The head of NFL Officiating, Dean Blandino said about the call, “The rule is pretty clear that when you go to the ground and make the catch you have to hold onto the ball through the entire process. In order for it to be a football move, it’s got to be more obvious than that. It was all part of his momentum in going to the ground.”


While some will inevitably disagree with Blandino, most would agree that the official of the game, Gene Steratore, called it correct according to the rule, but a growing number of people believe that rule should be changed.

As Jon Price from SportsInformationTraders.com said, “When you allow for interpretations of the rules, you allow for bad interpretations of those rules. It’s not a science, but we need to eliminate the subjective element as much as possible from these scenarios on the field.”

2. “Anthony Hitchens Rule” – In the closing minutes of the Dallas-Detroit first round playoff game, Dallas linebacker, Anthony Hitchens was flagged for pass interference in what seemed to be a pretty obvious call. To the surprise of many, the flag was eventually picked up by officials after a long discussion. Without the ability to consult replay the controversial play left a bitter pill for the Detroit Lions and their fans to swallow and garnished national attention in the following days.

Coach Belichick offered a similar proposal last year to allow replay of any type of play a coach wishes to, and while it may have seemed too early at the time, after the events of this past NFL Playoffs, we’re inching closer to that scenario or something similar.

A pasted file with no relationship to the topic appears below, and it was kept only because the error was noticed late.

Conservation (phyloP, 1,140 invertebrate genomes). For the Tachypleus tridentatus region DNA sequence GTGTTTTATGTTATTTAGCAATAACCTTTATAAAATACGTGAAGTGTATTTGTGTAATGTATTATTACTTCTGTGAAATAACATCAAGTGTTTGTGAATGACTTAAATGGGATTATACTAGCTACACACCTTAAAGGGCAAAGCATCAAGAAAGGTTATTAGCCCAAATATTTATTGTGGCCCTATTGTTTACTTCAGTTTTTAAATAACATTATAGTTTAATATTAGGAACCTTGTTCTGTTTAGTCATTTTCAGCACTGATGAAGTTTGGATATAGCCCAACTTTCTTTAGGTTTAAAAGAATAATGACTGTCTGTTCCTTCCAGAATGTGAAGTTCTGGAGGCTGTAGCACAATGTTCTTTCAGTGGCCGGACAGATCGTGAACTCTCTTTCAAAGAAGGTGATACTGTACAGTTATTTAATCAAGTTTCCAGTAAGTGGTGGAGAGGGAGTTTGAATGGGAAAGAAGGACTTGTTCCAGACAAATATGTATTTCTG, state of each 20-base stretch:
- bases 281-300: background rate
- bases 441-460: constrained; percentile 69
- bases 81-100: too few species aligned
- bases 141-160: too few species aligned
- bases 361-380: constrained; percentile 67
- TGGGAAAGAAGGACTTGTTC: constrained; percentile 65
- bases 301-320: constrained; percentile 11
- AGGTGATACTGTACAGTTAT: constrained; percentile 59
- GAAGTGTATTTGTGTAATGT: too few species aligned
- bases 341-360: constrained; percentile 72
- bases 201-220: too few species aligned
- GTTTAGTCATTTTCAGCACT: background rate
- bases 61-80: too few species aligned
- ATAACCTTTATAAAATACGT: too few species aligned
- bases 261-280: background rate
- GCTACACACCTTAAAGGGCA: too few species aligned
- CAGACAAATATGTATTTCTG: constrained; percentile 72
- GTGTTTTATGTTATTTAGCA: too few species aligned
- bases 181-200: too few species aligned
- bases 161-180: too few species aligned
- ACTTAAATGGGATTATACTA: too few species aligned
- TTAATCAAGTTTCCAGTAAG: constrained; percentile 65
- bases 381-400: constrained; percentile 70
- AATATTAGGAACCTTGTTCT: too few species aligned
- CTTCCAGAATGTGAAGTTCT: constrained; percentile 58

3. “Kam Chancellor Rule” – In the opening round of the NFL Playoffs, Kam Chancellor made two exceptional plays on special teams when he jumped over both the offensive and defensive line on a field goal attempt, and proceeded to block the attempt. While Chancellor didn’t land on anyone, Blandino has already expressed that it’s an area of concern that will require more attention this offseason.

When asked, Blandino explained, “It is legal because he jumped from off the line of scrimmage, he didn’t land on a player, and he certainly didn’t use the body of a teammate or opponent to gain leverage to get additional height. But there’s a safety element to it.”

4. “Brandon Browner Rule” – Similar to Belichick’s idea of allowing coaches to challenge any type of play, this rule deals specifically with reviewing illegal hits to the head of players. In realtime, it can be tough to decipher an illegal hit to the head from a violent, but clean hit. With the expansion of replay in recent years, it seems inevitable that the league will act in some capacity to ensure that it’s utilizing replay to its full potential.

While many fans may not be ready for a replay-happy league where games average 3-6 replays, I think most fans and those on the NFL’s Competition Committee share the same goal, and that’s to get the call right. We’re looking forward to the committee’s meeting in March, anxiously awaiting to see where next year’s proposed rule changes will take America’s favorite game.